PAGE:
- In re Crosland: From 2019 to 2021, Freeman represented Mr. Crosland, a man who was convicted and sentenced to life based entirely on the statements of two witnesses who either recanted their testimony or failed to appear in court. After serving 34 years of his life sentence, Mr. Crosland was exonerated and all charges against him were dropped.
- In re Matthews: Freeman successfully obtained the Third Circuit’s authorization for five lead petitioners to file second or successive post-conviction petitions raising due process challenges. As a result of this decision, the Third Circuit also authorized the filing of approximately 200 similar post-conviction petitions, which included several petitioners who ultimately won relief for unconstitutional convictions.
Professional Activities and Memberships
Freeman has demonstrated a commitment to using her legal training in service of others outside of her legal practice. For instance, she has devoted significant time to mentoring and teaching the next generation of public interest attorneys. From 2019 to 2020, she co-taught a “Death Penalty Law” course at Drexel University School of Law, and from 2011 to 2014, she co-convened the Drexel Summer Theory Institute, where she met weekly with students pursuing the practice of public interest law.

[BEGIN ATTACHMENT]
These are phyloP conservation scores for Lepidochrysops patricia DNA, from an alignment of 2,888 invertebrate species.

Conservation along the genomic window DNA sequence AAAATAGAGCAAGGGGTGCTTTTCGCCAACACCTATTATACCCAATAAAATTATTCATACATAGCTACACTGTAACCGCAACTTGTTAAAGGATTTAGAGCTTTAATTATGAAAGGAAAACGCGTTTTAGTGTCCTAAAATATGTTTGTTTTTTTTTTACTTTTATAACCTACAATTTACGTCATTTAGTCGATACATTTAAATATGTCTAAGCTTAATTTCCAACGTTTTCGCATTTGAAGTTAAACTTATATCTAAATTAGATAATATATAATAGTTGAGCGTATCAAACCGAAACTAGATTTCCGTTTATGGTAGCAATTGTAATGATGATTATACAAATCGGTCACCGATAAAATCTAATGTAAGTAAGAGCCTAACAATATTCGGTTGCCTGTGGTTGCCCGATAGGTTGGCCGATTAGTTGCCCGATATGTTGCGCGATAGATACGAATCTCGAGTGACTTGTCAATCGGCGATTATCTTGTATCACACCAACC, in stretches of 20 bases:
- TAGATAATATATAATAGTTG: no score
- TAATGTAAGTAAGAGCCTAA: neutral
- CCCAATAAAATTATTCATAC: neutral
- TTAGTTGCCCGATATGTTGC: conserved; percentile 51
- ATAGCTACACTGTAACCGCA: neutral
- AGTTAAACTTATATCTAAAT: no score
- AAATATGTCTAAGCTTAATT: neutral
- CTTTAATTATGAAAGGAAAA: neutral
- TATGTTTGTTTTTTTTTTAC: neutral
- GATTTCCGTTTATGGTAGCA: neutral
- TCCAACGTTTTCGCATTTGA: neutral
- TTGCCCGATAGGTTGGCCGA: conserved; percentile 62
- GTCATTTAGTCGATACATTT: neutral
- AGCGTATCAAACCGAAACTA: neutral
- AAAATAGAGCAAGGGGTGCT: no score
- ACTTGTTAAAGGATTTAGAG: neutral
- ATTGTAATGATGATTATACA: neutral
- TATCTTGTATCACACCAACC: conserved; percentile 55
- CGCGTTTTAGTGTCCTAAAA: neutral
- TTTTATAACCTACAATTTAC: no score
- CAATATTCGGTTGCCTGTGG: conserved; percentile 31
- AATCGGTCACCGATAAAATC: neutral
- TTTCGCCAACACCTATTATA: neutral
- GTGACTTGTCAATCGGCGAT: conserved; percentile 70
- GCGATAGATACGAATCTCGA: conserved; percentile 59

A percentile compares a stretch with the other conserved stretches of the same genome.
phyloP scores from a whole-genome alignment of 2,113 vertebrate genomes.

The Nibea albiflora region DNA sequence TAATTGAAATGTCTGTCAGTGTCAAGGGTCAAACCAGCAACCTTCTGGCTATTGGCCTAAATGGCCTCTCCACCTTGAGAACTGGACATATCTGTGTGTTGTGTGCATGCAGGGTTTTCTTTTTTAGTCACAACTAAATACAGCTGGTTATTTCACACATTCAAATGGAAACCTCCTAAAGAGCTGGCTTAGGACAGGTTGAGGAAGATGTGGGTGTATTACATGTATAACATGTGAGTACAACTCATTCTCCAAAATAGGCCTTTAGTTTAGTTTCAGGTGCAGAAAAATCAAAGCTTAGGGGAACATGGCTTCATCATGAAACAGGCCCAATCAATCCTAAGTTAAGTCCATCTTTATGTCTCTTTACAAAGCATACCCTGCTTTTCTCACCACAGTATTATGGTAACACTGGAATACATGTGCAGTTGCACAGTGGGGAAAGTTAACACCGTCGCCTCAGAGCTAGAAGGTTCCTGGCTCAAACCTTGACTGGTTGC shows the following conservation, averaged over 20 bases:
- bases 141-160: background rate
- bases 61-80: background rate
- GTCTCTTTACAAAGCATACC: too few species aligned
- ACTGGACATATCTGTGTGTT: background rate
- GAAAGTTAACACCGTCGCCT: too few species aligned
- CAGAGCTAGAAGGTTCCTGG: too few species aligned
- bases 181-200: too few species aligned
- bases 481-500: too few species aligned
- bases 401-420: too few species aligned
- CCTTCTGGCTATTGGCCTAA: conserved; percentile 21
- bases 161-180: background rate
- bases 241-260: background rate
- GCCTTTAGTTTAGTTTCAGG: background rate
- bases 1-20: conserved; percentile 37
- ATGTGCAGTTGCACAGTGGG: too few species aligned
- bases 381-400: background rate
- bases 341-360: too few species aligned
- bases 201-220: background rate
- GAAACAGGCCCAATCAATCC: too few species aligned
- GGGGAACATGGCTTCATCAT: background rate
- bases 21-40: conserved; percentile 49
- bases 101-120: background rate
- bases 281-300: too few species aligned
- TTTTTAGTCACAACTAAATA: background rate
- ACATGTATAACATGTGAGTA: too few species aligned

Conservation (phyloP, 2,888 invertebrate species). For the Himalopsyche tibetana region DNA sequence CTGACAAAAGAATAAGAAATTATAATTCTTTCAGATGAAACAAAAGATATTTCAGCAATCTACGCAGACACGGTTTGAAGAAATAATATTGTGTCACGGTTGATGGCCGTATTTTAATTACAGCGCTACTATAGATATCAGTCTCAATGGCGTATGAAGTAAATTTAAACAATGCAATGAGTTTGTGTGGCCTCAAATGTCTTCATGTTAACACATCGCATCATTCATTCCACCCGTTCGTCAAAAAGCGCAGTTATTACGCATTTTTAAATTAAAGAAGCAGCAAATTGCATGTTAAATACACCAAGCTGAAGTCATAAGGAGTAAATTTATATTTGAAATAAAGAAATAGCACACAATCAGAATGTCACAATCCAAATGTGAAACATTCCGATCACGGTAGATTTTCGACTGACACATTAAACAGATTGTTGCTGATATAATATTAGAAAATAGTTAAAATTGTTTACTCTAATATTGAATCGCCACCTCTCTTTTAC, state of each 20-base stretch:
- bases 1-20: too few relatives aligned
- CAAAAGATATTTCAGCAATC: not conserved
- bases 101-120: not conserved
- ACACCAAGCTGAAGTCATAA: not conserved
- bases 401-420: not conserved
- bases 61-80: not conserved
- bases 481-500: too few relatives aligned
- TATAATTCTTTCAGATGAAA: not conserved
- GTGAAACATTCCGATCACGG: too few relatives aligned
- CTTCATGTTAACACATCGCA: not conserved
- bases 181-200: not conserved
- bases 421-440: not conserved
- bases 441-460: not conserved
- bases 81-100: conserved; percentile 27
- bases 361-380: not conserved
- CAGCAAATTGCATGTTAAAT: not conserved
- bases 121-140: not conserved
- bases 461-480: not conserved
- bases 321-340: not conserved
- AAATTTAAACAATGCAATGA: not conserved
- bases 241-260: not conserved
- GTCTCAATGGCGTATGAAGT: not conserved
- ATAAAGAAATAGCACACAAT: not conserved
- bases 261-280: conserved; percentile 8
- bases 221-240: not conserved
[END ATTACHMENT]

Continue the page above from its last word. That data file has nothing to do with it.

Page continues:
Freeman has served as Planning Committee Member of the Non-Capital Habeas Conference since 2016. She is on the Board of Directors of First Person Arts, a nonprofit whose mission is “to transform the drama of real-life into memoir and documentary art to foster an appreciation for our unique and shared experiences.” She is also involved with the National Clearinghouse for the Defense of Battered Women (NCDBW), having served as a Board Member since 2014 and as Board Chair since 2016. In 2021, she was awarded a Valentine Foundation Visionary Leadership Grant in her capacity as Board Chair of the NCDBW.